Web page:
What Pollutants Are Measured in the Air? - Carbon Dioxide
Jan 10 2022
Carbon dioxide one of the most common forms of air pollution and is so inextricably linked with the idea of climate change that it has become a byword for it. When power stations, manufacturing plants and other industrial facilities speak about their environmental performance, they often do so in terms of their “carbon footprint”, which is really shorthand for the entire range of pollutants they emit.
The reason for the conflation of the concepts is that carbon dioxide, or CO2, has the biggest impact upon global warming of any contaminant emitted through anthropogenic activities. But what are the primary sources of CO2 emissions? How does it impact the environment and the human body? And what is being done to address the issue?
Where does CO2 come from?
CO2 is a natural element that is essential to all life on planet Earth. Humans inhale oxygen and exhale carbon dioxide, while plants absorb CO2 and, through the process of photosynthesis, convert it into energy, with oxygen as a by-product. However, the Industrial Revolution and the 200+ years of heavy industry which followed it have seen CO2 levels in our atmosphere become imbalanced.
The biggest sources of CO2 production are the combustion of fossil fuels such as oil, coal and gas. These are used to generate energy for lighting and heating our homes and businesses, as well as powering our vehicles. As such, CO2 is produced through a wide variety of industrial processes, including those in the fields of energy, transport, agriculture, refrigeration, fashion, manufacturing and many, many more.
What are the effects of CO2 emissions?
As one of the most prevalent and most potent greenhouse gases, carbon dioxide has a sizable effect on global warming. This is because it is capable of trapping heat in the Earth’s atmosphere and thus raising global temperatures, which can exacerbate climate change. Already noticeable effects of excessive CO2 levels include more frequent and more intense extreme weather events, while longer term outcomes include the melting of the polar icecaps, the rising of sea levels and hotter temperatures.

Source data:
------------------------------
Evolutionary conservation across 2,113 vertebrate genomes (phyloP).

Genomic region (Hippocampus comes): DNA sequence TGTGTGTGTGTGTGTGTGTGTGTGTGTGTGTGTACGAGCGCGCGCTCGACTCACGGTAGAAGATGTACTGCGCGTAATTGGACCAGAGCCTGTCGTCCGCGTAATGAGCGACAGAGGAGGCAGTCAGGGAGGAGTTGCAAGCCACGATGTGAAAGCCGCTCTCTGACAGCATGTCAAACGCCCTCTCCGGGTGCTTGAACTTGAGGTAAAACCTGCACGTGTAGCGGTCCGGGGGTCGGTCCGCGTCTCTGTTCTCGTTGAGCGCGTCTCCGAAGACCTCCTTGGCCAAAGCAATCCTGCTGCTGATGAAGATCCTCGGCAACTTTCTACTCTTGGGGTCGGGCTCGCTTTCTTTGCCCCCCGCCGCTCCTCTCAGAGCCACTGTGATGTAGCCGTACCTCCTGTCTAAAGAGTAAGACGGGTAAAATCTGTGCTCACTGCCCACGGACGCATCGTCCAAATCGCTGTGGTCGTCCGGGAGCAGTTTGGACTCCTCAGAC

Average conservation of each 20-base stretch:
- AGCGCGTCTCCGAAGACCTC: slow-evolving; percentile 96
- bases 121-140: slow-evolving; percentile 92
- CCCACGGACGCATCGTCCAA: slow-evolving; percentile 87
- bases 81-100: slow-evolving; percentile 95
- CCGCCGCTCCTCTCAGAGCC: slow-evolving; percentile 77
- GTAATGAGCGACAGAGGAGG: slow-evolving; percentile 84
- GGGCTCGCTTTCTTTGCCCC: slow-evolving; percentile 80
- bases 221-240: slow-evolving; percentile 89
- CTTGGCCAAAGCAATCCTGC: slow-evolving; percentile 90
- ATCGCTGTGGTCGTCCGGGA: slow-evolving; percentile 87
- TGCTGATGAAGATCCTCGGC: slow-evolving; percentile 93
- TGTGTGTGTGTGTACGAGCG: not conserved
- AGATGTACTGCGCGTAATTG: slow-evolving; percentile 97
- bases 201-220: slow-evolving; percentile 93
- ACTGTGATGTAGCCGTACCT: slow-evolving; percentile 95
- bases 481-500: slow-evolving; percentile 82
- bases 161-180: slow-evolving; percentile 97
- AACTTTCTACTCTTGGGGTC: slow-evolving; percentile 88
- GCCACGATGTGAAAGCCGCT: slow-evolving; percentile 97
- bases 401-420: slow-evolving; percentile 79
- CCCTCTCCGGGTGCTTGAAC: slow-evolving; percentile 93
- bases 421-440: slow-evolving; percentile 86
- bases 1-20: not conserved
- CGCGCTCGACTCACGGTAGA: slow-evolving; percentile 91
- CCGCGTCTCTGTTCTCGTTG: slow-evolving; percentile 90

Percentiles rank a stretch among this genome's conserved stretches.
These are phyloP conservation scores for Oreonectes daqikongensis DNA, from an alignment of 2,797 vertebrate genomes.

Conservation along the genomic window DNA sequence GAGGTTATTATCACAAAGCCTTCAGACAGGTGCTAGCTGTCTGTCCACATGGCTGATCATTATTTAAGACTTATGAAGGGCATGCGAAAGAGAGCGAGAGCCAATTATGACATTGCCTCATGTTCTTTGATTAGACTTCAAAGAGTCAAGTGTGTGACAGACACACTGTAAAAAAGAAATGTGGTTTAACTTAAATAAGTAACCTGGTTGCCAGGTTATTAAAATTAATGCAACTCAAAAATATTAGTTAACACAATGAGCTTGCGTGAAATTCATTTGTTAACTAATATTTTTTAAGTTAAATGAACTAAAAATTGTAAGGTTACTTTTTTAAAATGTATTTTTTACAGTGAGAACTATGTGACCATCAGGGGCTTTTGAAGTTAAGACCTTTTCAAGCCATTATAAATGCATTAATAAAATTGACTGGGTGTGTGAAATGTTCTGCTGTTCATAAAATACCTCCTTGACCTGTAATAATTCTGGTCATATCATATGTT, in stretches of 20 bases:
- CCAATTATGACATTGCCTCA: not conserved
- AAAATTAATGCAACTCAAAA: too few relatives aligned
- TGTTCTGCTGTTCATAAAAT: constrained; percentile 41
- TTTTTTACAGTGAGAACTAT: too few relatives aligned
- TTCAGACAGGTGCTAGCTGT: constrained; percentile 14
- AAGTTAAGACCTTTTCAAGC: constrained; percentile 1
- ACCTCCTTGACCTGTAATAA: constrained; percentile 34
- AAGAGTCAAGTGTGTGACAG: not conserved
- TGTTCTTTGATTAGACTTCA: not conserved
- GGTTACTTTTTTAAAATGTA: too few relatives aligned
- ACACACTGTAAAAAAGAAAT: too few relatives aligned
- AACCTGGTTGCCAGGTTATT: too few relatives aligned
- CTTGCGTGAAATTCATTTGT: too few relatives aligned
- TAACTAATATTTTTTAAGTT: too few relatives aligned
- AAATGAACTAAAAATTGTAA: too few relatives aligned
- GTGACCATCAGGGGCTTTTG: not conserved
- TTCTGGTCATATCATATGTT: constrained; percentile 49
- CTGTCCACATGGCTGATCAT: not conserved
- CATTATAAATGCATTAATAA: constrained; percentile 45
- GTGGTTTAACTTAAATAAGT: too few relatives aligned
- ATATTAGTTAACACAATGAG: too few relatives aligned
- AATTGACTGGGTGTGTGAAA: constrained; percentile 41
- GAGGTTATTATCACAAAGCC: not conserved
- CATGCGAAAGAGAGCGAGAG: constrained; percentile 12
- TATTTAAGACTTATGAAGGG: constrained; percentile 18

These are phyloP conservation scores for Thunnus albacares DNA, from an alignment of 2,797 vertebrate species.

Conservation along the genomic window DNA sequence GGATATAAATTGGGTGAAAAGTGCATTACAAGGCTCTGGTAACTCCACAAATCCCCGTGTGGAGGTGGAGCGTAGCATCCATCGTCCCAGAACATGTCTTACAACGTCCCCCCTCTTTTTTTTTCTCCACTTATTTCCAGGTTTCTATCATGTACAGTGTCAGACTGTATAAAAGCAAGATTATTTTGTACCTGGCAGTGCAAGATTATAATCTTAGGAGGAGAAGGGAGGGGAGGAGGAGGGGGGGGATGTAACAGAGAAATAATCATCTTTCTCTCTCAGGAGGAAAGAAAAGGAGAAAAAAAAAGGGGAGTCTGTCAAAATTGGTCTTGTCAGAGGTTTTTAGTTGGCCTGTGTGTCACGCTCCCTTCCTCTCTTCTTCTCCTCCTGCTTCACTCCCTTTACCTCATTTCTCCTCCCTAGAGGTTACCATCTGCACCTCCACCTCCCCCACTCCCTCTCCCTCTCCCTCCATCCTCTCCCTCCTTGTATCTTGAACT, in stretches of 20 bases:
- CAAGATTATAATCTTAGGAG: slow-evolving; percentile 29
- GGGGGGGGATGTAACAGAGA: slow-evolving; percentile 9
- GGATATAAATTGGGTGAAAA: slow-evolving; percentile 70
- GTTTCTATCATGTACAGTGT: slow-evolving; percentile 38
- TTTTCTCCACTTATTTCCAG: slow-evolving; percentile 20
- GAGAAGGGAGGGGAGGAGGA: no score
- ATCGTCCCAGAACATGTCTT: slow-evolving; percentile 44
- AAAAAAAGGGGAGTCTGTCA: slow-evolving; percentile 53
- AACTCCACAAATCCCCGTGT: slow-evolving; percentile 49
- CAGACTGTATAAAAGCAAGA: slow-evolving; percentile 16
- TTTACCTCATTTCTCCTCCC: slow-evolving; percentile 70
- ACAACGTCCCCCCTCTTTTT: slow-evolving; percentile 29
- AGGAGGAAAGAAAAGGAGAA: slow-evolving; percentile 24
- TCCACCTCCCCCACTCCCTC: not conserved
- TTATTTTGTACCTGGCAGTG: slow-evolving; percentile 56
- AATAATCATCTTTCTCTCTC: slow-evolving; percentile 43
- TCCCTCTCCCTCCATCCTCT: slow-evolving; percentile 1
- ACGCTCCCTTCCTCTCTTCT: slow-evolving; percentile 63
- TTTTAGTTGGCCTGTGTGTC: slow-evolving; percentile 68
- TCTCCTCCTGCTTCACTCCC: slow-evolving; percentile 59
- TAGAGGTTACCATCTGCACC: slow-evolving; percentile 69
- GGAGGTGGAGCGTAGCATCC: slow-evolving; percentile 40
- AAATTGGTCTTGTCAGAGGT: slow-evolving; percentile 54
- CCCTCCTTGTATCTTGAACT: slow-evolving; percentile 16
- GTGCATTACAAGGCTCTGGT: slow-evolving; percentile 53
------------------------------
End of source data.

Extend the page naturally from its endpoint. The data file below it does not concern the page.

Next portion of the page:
Besides those potentially catastrophic consequences on the environment, CO2 is also damaging to the human body in high concentrations. Of course, it’s a natural part of ecosystem and as such, is not normally dangerous in the levels found in our atmosphere. However, high levels of CO2 can cause respiratory problems, fatigue, increased heart rate and sweating. In extreme cases, it can lead to convulsions, comas and asphyxiation.
What is being done to address CO2 pollution?
The best way to tackle CO2 pollution is to transition away from fossil fuels to cleaner sources of energy generation. This means phasing out coal power plants and ceasing extraction operations on gas and oil fields, while promoting the use of renewable energy such as wind, wave and solar power. Electric vehicles (EVs) are also replacing internal combustion engines in a bid to bring down CO2 emissions.
Given that we have relied on fossil fuels for so long and much of our infrastructure depends so heavily on them, that transition is by no means an easy thing to achieve. As such, scientists have been working on ways to reduce carbon emissions from current sources of energy generation, with carbon capture and storage a promising avenue of investigation. While the technology is not yet widespread and relies on CO2 purity analysis to be viable, it has shown promise in the limited applications it has experienced to date.
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